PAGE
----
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lapper
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RE: Traveling With A 12-year-old On BA

Wed Apr 29, 2015 4:10 pm

BA Y+ serves main dishes from the J class menu.
 
flynhi808
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RE: Traveling With A 12-year-old On BA

Wed Apr 29, 2015 7:19 pm

Quoting lapper (Reply 18):
BA Y+ serves main dishes from the J class menu.

He should be fine with that then.

[Edited 2015-04-29 12:20:00]

Edit:
From what i understand from the BA website, in Y+ you can also pre select a different "adult" meal up 24 hours before the flight. That way, he can eat off the "adult" menu, but still get something he is familiar with.

http://www.britishairways.com/en-us/...ce=MNVINF2food_drink&link=main_nav


[Edited 2015-04-29 12:25:14]
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ushermittwoch
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RE: Traveling With A 12-year-old On BA

Thu Apr 30, 2015 1:37 am

If the kid is so strong willed, he can easily show off his strong will by going hungry during this, admittedly quite short TATL. Otherwise, he can be mature, which you say he is (trying to be), suck it up and eat the "grown up food."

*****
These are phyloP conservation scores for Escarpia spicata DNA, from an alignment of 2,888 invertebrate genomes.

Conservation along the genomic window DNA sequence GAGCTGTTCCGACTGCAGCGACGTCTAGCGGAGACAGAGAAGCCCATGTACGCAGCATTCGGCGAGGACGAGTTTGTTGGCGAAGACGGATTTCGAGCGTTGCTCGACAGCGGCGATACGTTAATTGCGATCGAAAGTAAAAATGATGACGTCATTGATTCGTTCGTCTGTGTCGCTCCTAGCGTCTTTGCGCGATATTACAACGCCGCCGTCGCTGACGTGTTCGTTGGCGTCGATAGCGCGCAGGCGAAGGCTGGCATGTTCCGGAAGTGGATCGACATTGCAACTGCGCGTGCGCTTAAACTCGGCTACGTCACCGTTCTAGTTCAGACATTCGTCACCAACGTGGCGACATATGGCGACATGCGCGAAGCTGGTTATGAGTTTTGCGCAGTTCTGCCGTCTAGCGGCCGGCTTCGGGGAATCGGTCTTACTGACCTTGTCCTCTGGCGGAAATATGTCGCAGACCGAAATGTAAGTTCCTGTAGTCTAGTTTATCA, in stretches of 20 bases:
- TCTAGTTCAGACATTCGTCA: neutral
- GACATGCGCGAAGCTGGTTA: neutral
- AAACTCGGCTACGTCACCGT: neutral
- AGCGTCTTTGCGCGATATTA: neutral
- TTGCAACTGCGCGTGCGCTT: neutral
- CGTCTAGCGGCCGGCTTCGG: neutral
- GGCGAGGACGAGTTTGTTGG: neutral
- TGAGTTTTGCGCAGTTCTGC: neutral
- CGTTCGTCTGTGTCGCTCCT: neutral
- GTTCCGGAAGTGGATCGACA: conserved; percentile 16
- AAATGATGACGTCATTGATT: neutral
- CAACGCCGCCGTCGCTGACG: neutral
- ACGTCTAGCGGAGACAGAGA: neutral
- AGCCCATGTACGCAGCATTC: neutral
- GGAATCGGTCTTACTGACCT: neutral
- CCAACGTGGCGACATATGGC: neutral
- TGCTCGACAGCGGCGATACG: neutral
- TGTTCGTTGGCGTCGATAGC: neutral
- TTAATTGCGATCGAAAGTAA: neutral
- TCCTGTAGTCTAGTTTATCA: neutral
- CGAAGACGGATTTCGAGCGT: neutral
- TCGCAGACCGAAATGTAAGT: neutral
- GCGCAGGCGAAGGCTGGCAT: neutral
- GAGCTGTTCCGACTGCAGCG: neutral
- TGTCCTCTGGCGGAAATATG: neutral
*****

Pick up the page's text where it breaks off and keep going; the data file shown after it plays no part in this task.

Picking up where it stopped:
Catering to a child's every wants, not needs, will just set them up for disappointment later in life. They won't get hampered down the road. Life's tough. Learning that lesson sooner rather than later will just help your kid out later on.
That being said, BA do indeed allow you to bring food on board. The FA's will not say anything to your face, but I am sure they will think to themselvers: "Oh look, another spoilt American brat whose parents aren't being parents but are trying to be their kid's best buddies."
My twn cents.
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readytotaxi
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RE: Traveling With A 12-year-old On BA

Thu Apr 30, 2015 2:22 pm

I hope you have a pleasant flight and the food is to everyones liking.
from experience I have found that teaching children to cook meals from scratch is very rewarding and broadens their menu horizons, it really does not take a lot of skills to prepare a good meal.  
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tjwgrr
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RE: Traveling With A 12-year-old On BA

Fri May 01, 2015 9:32 pm

Quoting flynhi808 (Reply 12):

looking back on it, my parents had the opposite problem. "no, you can't have the filet mignon"   


Yep, in my early childhood I was given grilled "tube steaks" (hot dogs) when my parents had steak......
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TWA772LR
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RE: Traveling With A 12-year-old On BA

Sun May 03, 2015 1:39 am

Buy some fast food in the terminal, he'll be fine. 
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ajs123uk
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RE: Traveling With A 12-year-old On BA

Tue May 05, 2015 6:08 pm

There is no McDonald's in terminal 5.
You can buy sandwiches in pret a manger.
The child's meals on BA from Heathrow are normally chicken nugget type things, mashed potato and peas. Yoghurt, chocolate and fruit.